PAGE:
SPCK first published R.H. Charles’s translation of the Book of Enoch in 1917 and it has remained in print ever since. R. H. Charles is recognized as one of the leading figures in Enoch scholarship and his masterly translation remains the standard edition of the text in English. The Book of Enoch has recently reached a far wider audience due to Dan Brown’s phenomenally successful novel, The Da Vinci Code, which has various allusions to this important book.
The Book of Enoch is an invaluable resource for all those who are interested in learning about Christian origins. It sheds light on the gospels of Matthew, Mark, and Luke, and the reader can gain a clearer understanding of many concepts found in the New Testament, such as demonology, future judgment, the Messiah, the Messianic kingdom, the title “Son of Man” and the resurrection. This edition also contains an introduction written by W. O. E. Oesterley, which introduces readers to Apocryphal literature in general and Enoch in particular—including the authorship, dating, language, and general themes of Enoch.
Logos Bible Software gives you unprecedented access to the Book of Enoch. A simple search for references to Enoch, for example, returns over 1,000 hits in the Word Biblical Commentary and over 440 hits in the Anchor Yale Bible Dictionary. That’s over 1,500 references in just two sets of books! Now you can access R.H. Charles’s translation of Enoch like never before—with extensive linking, searching capabilities, automatic citations, and the other great features of Logos Bible Software.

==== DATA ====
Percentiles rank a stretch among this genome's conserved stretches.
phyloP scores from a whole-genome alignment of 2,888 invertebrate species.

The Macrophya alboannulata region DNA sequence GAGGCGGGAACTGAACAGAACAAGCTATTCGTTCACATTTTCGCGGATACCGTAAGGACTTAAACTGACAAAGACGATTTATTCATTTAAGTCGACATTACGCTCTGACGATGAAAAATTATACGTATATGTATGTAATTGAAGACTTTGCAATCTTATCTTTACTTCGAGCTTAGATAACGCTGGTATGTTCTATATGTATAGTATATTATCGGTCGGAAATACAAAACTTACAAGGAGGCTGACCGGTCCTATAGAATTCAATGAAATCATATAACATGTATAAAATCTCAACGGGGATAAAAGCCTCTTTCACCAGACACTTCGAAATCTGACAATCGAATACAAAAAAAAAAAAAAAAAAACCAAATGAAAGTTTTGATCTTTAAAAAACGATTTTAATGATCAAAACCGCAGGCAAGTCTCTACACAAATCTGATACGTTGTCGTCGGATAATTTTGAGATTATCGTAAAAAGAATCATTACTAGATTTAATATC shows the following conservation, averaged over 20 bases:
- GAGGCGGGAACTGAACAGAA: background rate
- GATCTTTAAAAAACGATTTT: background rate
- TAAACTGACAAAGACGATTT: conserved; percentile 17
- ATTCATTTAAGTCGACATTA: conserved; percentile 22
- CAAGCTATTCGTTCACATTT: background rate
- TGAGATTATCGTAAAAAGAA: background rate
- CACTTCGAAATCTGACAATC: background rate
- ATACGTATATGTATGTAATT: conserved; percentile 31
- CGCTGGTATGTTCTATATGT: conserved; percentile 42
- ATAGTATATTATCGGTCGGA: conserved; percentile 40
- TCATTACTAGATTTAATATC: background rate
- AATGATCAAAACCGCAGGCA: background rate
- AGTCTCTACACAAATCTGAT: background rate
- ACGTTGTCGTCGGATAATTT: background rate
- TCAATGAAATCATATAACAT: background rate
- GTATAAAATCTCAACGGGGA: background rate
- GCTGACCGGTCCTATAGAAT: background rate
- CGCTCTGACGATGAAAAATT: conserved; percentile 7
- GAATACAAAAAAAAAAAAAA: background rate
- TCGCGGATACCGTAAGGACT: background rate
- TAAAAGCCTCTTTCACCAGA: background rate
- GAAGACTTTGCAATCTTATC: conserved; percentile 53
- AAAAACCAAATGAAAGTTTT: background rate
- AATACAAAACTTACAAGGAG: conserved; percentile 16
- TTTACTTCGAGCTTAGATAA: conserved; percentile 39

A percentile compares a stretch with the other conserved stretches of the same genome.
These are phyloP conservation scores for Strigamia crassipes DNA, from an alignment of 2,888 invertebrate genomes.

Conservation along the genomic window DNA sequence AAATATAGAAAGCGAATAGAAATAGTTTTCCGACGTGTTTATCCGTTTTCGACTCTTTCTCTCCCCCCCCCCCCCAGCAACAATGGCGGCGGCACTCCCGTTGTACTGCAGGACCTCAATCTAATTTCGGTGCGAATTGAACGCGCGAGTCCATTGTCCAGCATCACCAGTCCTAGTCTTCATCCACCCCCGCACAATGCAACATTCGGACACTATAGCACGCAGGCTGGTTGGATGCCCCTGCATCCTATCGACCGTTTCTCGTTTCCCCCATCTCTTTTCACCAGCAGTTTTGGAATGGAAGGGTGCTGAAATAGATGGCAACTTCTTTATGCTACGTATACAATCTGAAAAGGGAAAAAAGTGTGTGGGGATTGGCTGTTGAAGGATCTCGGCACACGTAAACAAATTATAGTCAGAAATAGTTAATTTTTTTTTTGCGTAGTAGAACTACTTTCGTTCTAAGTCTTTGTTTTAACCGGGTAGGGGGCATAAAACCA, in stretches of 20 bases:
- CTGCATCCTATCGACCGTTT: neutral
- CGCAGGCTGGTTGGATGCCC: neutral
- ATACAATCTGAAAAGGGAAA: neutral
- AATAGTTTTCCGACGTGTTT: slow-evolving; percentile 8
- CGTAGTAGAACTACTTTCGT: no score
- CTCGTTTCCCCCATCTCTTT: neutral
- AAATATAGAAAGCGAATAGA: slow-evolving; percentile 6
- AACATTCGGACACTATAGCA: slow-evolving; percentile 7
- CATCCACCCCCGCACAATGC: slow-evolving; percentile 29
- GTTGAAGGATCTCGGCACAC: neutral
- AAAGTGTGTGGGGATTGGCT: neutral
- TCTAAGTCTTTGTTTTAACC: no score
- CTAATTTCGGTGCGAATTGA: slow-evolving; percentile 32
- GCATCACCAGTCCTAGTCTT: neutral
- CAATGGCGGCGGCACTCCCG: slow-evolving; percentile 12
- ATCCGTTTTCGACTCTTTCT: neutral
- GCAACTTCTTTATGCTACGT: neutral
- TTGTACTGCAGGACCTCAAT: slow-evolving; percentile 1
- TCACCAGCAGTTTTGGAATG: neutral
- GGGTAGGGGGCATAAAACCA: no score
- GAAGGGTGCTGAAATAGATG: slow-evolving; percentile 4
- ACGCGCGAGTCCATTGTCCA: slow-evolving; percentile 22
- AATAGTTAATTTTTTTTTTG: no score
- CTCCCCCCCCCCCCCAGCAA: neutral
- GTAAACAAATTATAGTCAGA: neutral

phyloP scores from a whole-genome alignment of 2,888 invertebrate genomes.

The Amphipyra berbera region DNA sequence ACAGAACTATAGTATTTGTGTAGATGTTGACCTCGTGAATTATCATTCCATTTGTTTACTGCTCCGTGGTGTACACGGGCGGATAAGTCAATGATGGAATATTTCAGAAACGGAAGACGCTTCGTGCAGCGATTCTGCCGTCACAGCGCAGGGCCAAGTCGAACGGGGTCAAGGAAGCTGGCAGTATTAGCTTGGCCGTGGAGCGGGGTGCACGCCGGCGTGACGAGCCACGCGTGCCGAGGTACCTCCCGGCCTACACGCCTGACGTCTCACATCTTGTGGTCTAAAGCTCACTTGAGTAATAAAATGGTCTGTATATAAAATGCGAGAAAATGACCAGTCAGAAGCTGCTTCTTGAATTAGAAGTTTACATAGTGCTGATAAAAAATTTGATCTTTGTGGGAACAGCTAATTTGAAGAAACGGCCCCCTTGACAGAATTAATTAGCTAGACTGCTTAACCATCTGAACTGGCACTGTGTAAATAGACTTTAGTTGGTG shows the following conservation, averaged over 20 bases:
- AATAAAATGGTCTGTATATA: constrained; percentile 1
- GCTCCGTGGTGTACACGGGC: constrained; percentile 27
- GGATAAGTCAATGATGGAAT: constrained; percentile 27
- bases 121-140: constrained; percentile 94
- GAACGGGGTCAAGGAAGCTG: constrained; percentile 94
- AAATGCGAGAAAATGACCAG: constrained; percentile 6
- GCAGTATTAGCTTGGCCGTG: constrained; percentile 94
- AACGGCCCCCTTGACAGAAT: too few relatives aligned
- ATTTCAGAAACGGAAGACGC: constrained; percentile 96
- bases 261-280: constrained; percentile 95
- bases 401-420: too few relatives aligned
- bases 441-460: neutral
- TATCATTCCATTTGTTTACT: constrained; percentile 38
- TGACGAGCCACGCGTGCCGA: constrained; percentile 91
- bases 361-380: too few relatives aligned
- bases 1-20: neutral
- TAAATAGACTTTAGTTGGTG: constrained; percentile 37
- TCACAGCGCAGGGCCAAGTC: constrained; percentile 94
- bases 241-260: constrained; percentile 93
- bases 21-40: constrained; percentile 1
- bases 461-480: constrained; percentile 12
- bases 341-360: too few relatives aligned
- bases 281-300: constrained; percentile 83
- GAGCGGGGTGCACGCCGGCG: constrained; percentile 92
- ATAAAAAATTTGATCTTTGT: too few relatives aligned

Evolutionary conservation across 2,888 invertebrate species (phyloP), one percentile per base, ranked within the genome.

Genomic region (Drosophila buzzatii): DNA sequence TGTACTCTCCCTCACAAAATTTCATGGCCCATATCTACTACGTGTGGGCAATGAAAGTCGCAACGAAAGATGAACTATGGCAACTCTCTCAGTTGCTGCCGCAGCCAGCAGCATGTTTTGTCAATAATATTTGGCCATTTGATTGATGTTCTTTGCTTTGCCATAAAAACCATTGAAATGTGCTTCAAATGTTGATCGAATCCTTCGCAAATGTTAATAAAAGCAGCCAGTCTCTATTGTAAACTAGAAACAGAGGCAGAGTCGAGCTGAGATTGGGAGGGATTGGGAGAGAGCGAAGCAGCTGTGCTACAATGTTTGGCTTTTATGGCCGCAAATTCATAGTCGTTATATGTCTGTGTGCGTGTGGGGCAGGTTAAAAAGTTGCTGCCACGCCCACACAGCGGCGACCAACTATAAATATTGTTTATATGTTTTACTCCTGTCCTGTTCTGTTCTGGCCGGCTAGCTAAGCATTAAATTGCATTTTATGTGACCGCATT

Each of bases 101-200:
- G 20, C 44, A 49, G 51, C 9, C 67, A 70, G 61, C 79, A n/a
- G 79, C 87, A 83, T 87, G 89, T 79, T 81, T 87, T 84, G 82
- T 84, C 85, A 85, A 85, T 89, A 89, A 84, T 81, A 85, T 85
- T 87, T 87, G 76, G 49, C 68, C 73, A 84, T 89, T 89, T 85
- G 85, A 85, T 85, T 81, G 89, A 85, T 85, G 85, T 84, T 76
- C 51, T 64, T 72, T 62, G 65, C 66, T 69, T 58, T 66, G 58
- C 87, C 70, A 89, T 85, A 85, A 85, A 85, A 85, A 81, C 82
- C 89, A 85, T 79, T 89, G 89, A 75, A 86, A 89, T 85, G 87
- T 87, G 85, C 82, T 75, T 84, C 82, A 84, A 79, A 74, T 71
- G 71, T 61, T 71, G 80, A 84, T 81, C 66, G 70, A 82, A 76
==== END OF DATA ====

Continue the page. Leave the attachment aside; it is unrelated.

This translation of Enoch by R. H. Charles (without the introductory material by W. O. E. Oesterley) is also available as part of The Apocrypha and Pseudepigrapha of the Old Testament in English.
The greatest importance of Enoch is that it was not only a pre-Christian book, but also a post-Christian book, a text from their Jewish background kept and used by the earliest churches. When we use Enoch as a context for the New Testament, many early Christian ideas come into a much clearer focus, and many of the gaps in the New Testament can be bridged.
R.H. Charles is recognized as one of the leading figures in Enoch scholarship and his masterly translation remains the standard edition of the text in English. He was an authority on Apocalyptic literature, and became Canon at Westminster Abbey in 1913 and an archdeacon in 1919. Charles is also the author of Eschatology, Between the Old and New Testaments, and The Apocrypha and Pseudepigrapha of the Old Testament.